September 28, 2023
Managers are among the most important allies for both the organization and the employee during the leave life cycle and can make or break the employee leave experience. They are often the first point of contact for employees at the start of a leave request and can be crucial to supporting employees and directing them to appropriate resources as they prepare for a leave. Employers should engage managers at multiple touchpoints throughout the leave process, ensuring they are well-equipped to support employees each step of the way.
This resource serves as a companion piece to Elevating the Leave Experience, which outlines how leading employers are supporting employees before, during and after a leave journey.
Tee up the experience through training
Training managers in conjunction with leaves of absence can ensure a smoother leave experience for all. Many employers require regular manager trainings throughout the year, as well as more topical training when a direct report goes on leave (i.e., if an employee takes FMLA, the manager is required to complete training specific to that leave type). Some employers take it a step further by requiring managers to complete training both before and during an employee’s leave. In addition to training managers on the legal and logistical elements of leave, many employers take a proactive training approach focused on the human side of leave. For example, training managers to recognize the signs of a mental health crisis before the severity escalates can ensure that the employee is aware of available benefits and is supported in essential moments. Manager education can also reduce the stigma that may accompany leave. One study found that just 3 hours of mental health awareness training improved leaders’ mental health literacy in the workplace.1
Beyond reducing mental health stigma, leading employers are working to create a more supportive leave environment. Some employers have noted that managers may be skeptical of employees taking leave, especially in a front-line environment where an employee on leave can directly impact business outputs and put strain on the team. Employers should encourage an environment that assumes positive intent when an employee needs to take leave.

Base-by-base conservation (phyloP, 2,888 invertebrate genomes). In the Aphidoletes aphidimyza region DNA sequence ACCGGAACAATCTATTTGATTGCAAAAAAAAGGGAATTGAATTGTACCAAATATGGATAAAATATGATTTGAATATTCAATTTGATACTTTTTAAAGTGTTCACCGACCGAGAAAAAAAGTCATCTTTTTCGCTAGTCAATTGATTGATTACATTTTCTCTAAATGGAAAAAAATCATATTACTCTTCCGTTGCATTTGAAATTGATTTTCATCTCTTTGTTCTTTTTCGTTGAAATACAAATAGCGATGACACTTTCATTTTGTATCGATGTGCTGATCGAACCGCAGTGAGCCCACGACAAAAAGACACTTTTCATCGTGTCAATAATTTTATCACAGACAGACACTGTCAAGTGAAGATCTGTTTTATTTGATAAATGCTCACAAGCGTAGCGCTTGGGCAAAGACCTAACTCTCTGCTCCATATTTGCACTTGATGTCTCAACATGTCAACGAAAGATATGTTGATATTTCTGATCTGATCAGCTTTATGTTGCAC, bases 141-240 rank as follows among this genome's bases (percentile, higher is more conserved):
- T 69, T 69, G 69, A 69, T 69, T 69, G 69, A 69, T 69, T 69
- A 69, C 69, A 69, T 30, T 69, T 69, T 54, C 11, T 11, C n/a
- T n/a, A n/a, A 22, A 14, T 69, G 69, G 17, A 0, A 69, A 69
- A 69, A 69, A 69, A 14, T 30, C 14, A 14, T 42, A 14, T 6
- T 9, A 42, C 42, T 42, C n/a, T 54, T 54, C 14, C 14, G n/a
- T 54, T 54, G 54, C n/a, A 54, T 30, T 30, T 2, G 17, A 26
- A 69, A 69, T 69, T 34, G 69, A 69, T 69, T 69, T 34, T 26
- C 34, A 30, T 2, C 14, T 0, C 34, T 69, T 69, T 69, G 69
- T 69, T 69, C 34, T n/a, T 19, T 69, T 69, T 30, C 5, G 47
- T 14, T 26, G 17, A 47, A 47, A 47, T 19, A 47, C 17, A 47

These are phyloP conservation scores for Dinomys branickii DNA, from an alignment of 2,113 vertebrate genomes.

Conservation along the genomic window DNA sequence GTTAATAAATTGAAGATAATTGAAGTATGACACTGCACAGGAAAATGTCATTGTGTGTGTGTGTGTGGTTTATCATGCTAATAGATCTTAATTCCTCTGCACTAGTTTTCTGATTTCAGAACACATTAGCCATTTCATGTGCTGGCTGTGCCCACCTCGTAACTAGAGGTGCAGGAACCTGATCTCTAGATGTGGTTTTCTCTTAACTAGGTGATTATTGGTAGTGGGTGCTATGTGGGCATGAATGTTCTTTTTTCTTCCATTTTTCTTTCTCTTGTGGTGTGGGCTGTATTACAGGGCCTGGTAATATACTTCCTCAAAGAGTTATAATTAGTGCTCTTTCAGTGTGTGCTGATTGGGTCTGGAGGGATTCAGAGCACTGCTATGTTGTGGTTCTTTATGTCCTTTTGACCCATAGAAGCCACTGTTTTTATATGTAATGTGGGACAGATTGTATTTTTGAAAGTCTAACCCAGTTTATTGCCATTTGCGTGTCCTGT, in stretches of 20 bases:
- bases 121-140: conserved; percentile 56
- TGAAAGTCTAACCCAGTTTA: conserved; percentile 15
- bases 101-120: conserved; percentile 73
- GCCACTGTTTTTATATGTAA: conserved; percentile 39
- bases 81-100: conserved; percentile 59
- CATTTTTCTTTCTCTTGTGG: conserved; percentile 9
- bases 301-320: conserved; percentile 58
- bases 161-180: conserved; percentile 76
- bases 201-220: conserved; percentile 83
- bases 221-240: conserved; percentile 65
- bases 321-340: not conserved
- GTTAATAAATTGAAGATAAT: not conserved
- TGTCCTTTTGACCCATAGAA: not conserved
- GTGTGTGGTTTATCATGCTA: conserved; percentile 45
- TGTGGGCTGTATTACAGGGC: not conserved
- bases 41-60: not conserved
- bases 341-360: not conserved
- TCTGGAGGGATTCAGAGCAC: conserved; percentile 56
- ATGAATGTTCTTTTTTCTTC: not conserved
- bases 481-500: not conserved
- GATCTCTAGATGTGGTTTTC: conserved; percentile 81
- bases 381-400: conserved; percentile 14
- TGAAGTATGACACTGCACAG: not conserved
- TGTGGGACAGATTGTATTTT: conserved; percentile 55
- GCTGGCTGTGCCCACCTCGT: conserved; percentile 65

Reduce managers’ responsibility
Sixty-one percent of managers reported that they have more responsibility at work now than they did before the pandemic, which may likely include reviewing requests for leaves of absence.2 This additional burden may lead to inconsistencies in how leave is approved and denied, based on the manager’s level of training and understanding of available leave benefits. In addition to training, employers can lighten the load for managers by reducing as much of the administrative burden as possible. Instead of relying on managers to submit leave paperwork, leading employers have begun to deploy simple, direct communications that make it easy for managers to approve or deny a leave request. Many employers have also created “off-the-shelf” approved job adjustments for employees before or after a leave that managers can act on without a formal approval process.
Guide managers with talking points
When supporting an employee during the leave process, managers might often feel at a loss for words, hesitant to say the wrong thing or ask the wrong question. To help managers gracefully navigate these tough conversations, employers are supporting them with talk tracks and conversation guides. These guides can include guardrails on what type of personal and professional questions are appropriate to ask (or avoid) while an employee is on leave, and upon their return. These conversation guides may also include template communications for managers to adapt, such as email language offering congratulations on a new arrival or language expressing sympathy after the loss of a loved one.
More TopicsArticles & Guides Leave & Flexible Work Arrangements
- 1 | Dimoff J, Kelloway K, Burnstein M. Mental health awareness training (MHAT): The development and evaluation of an intervention for workplace leaders. International Journal of Stress Management. 23(2): 167-189.
- 2 | O.C. Tanner. Preventing manager burnout. https://www.octanner.com/articles/preventing-manager-burnout. Accessed August 15, 2023.